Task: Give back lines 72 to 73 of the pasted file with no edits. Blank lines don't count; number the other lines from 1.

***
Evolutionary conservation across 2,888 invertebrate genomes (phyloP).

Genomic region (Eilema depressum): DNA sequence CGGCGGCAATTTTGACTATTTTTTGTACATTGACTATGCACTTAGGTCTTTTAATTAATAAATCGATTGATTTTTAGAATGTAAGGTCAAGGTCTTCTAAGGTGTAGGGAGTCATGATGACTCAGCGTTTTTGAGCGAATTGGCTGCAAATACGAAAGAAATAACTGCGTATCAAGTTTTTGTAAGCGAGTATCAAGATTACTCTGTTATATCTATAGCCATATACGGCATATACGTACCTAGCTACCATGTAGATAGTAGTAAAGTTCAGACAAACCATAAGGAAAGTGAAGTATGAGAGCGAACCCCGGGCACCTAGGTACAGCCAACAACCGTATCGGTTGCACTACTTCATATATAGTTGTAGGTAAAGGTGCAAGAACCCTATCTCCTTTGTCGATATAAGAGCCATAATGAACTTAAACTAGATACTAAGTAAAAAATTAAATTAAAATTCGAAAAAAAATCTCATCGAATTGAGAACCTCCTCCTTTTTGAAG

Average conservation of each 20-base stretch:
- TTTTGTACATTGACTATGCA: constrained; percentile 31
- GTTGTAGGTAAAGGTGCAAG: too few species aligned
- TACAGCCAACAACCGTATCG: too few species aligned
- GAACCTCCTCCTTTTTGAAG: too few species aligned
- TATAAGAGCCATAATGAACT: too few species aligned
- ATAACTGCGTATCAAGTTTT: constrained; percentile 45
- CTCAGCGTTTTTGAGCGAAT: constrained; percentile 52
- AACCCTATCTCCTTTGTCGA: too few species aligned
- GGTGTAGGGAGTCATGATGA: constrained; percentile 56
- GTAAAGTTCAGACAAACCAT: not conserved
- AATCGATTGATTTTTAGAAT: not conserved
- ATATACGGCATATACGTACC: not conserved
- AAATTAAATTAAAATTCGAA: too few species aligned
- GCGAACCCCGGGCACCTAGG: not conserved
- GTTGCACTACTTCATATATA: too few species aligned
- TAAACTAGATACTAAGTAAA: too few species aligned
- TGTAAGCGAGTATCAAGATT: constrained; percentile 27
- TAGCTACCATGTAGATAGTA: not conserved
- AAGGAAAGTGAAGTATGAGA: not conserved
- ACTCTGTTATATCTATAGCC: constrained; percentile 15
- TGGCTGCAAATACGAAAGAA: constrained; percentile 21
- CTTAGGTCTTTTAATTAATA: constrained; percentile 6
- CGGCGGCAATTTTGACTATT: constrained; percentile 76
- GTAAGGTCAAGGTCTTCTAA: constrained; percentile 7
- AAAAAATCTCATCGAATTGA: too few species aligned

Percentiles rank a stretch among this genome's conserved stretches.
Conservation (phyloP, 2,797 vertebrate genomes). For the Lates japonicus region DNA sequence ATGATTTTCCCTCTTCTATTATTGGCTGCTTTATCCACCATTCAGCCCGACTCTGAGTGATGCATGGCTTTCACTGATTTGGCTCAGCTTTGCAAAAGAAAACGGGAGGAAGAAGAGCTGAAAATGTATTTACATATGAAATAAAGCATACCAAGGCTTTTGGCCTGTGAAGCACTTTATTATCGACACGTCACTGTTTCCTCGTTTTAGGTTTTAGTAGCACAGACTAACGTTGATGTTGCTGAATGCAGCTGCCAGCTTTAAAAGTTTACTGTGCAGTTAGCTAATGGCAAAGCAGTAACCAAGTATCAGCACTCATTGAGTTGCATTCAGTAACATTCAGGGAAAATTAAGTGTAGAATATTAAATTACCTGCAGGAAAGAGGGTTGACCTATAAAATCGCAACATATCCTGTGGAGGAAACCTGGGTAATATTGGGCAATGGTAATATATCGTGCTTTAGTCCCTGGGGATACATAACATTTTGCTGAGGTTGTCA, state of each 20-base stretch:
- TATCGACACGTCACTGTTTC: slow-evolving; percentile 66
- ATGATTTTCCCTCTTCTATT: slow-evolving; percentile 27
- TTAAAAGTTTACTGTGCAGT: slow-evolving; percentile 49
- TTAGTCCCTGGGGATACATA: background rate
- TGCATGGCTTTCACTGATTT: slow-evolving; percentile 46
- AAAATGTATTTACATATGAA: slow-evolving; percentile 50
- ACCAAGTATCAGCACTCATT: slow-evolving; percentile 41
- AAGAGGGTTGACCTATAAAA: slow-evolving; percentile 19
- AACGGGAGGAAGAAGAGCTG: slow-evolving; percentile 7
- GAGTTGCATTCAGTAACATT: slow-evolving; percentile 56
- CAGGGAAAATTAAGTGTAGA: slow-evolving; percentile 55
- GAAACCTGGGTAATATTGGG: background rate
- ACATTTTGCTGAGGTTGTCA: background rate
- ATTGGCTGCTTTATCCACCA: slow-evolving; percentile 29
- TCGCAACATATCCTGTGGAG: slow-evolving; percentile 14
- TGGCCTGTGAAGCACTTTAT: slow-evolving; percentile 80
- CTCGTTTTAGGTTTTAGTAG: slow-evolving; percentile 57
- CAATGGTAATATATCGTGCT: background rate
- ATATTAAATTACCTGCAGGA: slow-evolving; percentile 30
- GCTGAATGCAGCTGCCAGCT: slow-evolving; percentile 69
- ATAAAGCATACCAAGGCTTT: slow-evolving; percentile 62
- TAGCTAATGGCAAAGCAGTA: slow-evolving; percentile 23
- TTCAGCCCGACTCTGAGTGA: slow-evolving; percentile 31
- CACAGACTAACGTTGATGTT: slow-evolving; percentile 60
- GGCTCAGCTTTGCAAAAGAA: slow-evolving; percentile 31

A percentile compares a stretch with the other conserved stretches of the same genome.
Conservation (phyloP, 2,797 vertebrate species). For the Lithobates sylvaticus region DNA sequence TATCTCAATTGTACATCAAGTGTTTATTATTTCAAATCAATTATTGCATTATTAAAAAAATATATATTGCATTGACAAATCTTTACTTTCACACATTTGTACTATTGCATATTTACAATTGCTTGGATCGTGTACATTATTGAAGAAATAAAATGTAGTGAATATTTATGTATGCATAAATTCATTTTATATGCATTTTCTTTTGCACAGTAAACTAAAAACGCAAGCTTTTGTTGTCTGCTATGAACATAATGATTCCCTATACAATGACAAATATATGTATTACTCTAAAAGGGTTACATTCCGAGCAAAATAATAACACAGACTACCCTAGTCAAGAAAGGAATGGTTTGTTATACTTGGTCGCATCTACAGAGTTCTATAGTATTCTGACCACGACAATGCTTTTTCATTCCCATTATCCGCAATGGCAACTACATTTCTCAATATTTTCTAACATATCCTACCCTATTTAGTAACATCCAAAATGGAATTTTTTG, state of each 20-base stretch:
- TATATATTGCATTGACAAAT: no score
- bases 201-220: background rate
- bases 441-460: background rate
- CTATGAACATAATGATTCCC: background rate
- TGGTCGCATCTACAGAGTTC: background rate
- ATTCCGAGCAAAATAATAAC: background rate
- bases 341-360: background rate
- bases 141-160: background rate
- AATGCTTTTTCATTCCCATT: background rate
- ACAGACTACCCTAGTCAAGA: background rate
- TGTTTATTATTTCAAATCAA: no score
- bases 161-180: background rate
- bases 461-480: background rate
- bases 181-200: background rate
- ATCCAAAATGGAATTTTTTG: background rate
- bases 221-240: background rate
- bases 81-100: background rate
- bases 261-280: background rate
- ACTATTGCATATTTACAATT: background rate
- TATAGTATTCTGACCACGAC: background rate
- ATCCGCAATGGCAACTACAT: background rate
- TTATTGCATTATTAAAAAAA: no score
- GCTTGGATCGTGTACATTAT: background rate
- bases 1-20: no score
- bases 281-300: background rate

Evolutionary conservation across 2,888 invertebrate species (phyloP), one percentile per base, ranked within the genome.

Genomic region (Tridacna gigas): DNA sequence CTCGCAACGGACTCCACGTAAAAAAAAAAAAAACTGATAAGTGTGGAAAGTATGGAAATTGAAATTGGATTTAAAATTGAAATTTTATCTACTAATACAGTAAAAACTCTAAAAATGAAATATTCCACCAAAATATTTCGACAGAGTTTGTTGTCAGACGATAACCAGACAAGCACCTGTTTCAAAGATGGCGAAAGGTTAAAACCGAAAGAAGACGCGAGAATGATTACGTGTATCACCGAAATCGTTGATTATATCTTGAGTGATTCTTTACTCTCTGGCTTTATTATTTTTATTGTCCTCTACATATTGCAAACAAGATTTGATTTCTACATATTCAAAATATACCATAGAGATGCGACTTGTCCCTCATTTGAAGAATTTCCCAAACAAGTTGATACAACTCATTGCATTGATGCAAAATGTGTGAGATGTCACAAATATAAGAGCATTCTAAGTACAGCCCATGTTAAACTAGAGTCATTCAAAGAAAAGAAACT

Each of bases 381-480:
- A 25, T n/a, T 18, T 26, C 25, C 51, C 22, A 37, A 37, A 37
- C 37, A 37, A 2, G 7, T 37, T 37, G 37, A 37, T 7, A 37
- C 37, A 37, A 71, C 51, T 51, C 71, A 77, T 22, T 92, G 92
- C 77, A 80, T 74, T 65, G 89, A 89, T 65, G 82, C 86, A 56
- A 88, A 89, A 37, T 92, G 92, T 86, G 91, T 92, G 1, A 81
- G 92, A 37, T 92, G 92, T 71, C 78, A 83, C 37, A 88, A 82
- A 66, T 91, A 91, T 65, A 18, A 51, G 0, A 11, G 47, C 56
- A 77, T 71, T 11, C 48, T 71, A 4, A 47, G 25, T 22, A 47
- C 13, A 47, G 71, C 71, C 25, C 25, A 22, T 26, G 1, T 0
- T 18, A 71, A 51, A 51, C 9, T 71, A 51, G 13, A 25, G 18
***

- ATCCAAAATGGAATTTTTTG: background rate
- bases 221-240: background rate